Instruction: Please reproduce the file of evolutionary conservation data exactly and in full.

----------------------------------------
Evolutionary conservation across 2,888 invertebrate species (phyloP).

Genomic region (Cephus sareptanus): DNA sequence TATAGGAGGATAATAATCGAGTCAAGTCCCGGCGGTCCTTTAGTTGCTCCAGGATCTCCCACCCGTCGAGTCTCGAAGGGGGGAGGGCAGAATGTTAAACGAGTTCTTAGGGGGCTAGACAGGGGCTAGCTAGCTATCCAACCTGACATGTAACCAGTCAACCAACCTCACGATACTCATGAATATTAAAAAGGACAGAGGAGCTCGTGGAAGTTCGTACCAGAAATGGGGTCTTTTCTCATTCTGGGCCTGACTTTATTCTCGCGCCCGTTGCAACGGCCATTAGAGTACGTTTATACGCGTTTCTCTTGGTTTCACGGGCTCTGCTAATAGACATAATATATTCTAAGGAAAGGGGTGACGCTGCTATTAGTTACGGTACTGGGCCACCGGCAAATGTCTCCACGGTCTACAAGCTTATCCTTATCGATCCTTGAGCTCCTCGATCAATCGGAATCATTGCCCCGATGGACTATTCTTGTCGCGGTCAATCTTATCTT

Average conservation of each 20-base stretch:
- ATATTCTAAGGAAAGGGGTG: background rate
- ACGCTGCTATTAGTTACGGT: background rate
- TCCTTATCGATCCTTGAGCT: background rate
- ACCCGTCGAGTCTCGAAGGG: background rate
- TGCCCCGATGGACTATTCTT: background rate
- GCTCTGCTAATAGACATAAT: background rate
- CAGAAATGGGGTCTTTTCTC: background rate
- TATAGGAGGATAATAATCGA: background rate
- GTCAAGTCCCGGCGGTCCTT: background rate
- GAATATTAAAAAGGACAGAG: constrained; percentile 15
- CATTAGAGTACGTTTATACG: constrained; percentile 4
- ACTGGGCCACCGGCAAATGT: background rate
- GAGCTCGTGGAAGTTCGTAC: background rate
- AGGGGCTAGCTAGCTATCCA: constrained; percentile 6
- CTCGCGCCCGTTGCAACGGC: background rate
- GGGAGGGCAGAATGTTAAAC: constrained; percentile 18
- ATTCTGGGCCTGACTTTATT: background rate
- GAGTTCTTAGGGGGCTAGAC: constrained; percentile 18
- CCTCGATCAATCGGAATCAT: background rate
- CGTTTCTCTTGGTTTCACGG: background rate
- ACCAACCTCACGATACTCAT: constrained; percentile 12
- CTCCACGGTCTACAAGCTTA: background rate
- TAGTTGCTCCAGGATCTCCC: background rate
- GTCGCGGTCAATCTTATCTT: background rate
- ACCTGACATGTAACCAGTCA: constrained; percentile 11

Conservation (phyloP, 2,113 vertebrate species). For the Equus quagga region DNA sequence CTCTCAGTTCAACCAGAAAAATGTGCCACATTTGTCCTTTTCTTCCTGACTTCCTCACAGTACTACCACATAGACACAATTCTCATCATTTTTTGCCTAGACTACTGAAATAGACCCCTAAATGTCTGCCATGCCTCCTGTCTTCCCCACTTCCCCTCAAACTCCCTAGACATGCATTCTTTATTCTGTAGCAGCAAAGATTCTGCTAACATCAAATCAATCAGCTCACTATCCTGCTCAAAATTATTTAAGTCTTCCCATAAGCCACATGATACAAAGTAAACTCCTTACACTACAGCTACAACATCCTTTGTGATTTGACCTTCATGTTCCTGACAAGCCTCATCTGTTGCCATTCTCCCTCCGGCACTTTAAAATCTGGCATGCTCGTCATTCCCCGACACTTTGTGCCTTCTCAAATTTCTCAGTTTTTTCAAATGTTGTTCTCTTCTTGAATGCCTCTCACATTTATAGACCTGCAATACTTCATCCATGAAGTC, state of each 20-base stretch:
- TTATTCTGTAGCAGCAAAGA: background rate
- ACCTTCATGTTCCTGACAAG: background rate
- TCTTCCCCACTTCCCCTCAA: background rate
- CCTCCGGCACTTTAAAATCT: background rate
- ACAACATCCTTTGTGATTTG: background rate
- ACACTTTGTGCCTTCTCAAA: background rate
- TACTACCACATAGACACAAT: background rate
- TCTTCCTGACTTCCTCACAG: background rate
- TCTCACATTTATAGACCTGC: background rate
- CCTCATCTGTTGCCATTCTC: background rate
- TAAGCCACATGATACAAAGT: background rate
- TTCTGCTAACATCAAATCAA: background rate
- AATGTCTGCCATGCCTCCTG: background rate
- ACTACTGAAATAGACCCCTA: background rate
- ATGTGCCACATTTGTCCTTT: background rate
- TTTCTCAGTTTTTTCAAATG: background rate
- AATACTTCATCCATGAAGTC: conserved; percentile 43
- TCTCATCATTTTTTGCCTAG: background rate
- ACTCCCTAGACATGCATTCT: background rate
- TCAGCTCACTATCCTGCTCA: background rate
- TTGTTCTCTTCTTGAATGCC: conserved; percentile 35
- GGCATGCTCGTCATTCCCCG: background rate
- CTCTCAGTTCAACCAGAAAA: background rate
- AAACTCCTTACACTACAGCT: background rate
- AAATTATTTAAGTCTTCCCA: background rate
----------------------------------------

Evolutionary conservation across 2,888 invertebrate species (phyloP).

Genomic region (Cephus sareptanus): DNA sequence TATAGGAGGATAATAATCGAGTCAAGTCCCGGCGGTCCTTTAGTTGCTCCAGGATCTCCCACCCGTCGAGTCTCGAAGGGGGGAGGGCAGAATGTTAAACGAGTTCTTAGGGGGCTAGACAGGGGCTAGCTAGCTATCCAACCTGACATGTAACCAGTCAACCAACCTCACGATACTCATGAATATTAAAAAGGACAGAGGAGCTCGTGGAAGTTCGTACCAGAAATGGGGTCTTTTCTCATTCTGGGCCTGACTTTATTCTCGCGCCCGTTGCAACGGCCATTAGAGTACGTTTATACGCGTTTCTCTTGGTTTCACGGGCTCTGCTAATAGACATAATATATTCTAAGGAAAGGGGTGACGCTGCTATTAGTTACGGTACTGGGCCACCGGCAAATGTCTCCACGGTCTACAAGCTTATCCTTATCGATCCTTGAGCTCCTCGATCAATCGGAATCATTGCCCCGATGGACTATTCTTGTCGCGGTCAATCTTATCTT

Average conservation of each 20-base stretch:
- ATATTCTAAGGAAAGGGGTG: background rate
- ACGCTGCTATTAGTTACGGT: background rate
- TCCTTATCGATCCTTGAGCT: background rate
- ACCCGTCGAGTCTCGAAGGG: background rate
- TGCCCCGATGGACTATTCTT: background rate
- GCTCTGCTAATAGACATAAT: background rate
- CAGAAATGGGGTCTTTTCTC: background rate
- TATAGGAGGATAATAATCGA: background rate
- GTCAAGTCCCGGCGGTCCTT: background rate
- GAATATTAAAAAGGACAGAG: constrained; percentile 15
- CATTAGAGTACGTTTATACG: constrained; percentile 4
- ACTGGGCCACCGGCAAATGT: background rate
- GAGCTCGTGGAAGTTCGTAC: background rate
- AGGGGCTAGCTAGCTATCCA: constrained; percentile 6
- CTCGCGCCCGTTGCAACGGC: background rate
- GGGAGGGCAGAATGTTAAAC: constrained; percentile 18
- ATTCTGGGCCTGACTTTATT: background rate
- GAGTTCTTAGGGGGCTAGAC: constrained; percentile 18
- CCTCGATCAATCGGAATCAT: background rate
- CGTTTCTCTTGGTTTCACGG: background rate
- ACCAACCTCACGATACTCAT: constrained; percentile 12
- CTCCACGGTCTACAAGCTTA: background rate
- TAGTTGCTCCAGGATCTCCC: background rate
- GTCGCGGTCAATCTTATCTT: background rate
- ACCTGACATGTAACCAGTCA: constrained; percentile 11

Conservation (phyloP, 2,113 vertebrate species). For the Equus quagga region DNA sequence CTCTCAGTTCAACCAGAAAAATGTGCCACATTTGTCCTTTTCTTCCTGACTTCCTCACAGTACTACCACATAGACACAATTCTCATCATTTTTTGCCTAGACTACTGAAATAGACCCCTAAATGTCTGCCATGCCTCCTGTCTTCCCCACTTCCCCTCAAACTCCCTAGACATGCATTCTTTATTCTGTAGCAGCAAAGATTCTGCTAACATCAAATCAATCAGCTCACTATCCTGCTCAAAATTATTTAAGTCTTCCCATAAGCCACATGATACAAAGTAAACTCCTTACACTACAGCTACAACATCCTTTGTGATTTGACCTTCATGTTCCTGACAAGCCTCATCTGTTGCCATTCTCCCTCCGGCACTTTAAAATCTGGCATGCTCGTCATTCCCCGACACTTTGTGCCTTCTCAAATTTCTCAGTTTTTTCAAATGTTGTTCTCTTCTTGAATGCCTCTCACATTTATAGACCTGCAATACTTCATCCATGAAGTC, state of each 20-base stretch:
- TTATTCTGTAGCAGCAAAGA: background rate
- ACCTTCATGTTCCTGACAAG: background rate
- TCTTCCCCACTTCCCCTCAA: background rate
- CCTCCGGCACTTTAAAATCT: background rate
- ACAACATCCTTTGTGATTTG: background rate
- ACACTTTGTGCCTTCTCAAA: background rate
- TACTACCACATAGACACAAT: background rate
- TCTTCCTGACTTCCTCACAG: background rate
- TCTCACATTTATAGACCTGC: background rate
- CCTCATCTGTTGCCATTCTC: background rate
- TAAGCCACATGATACAAAGT: background rate
- TTCTGCTAACATCAAATCAA: background rate
- AATGTCTGCCATGCCTCCTG: background rate
- ACTACTGAAATAGACCCCTA: background rate
- ATGTGCCACATTTGTCCTTT: background rate
- TTTCTCAGTTTTTTCAAATG: background rate
- AATACTTCATCCATGAAGTC: conserved; percentile 43
- TCTCATCATTTTTTGCCTAG: background rate
- ACTCCCTAGACATGCATTCT: background rate
- TCAGCTCACTATCCTGCTCA: background rate
- TTGTTCTCTTCTTGAATGCC: conserved; percentile 35
- GGCATGCTCGTCATTCCCCG: background rate
- CTCTCAGTTCAACCAGAAAA: background rate
- AAACTCCTTACACTACAGCT: background rate
- AAATTATTTAAGTCTTCCCA: background rate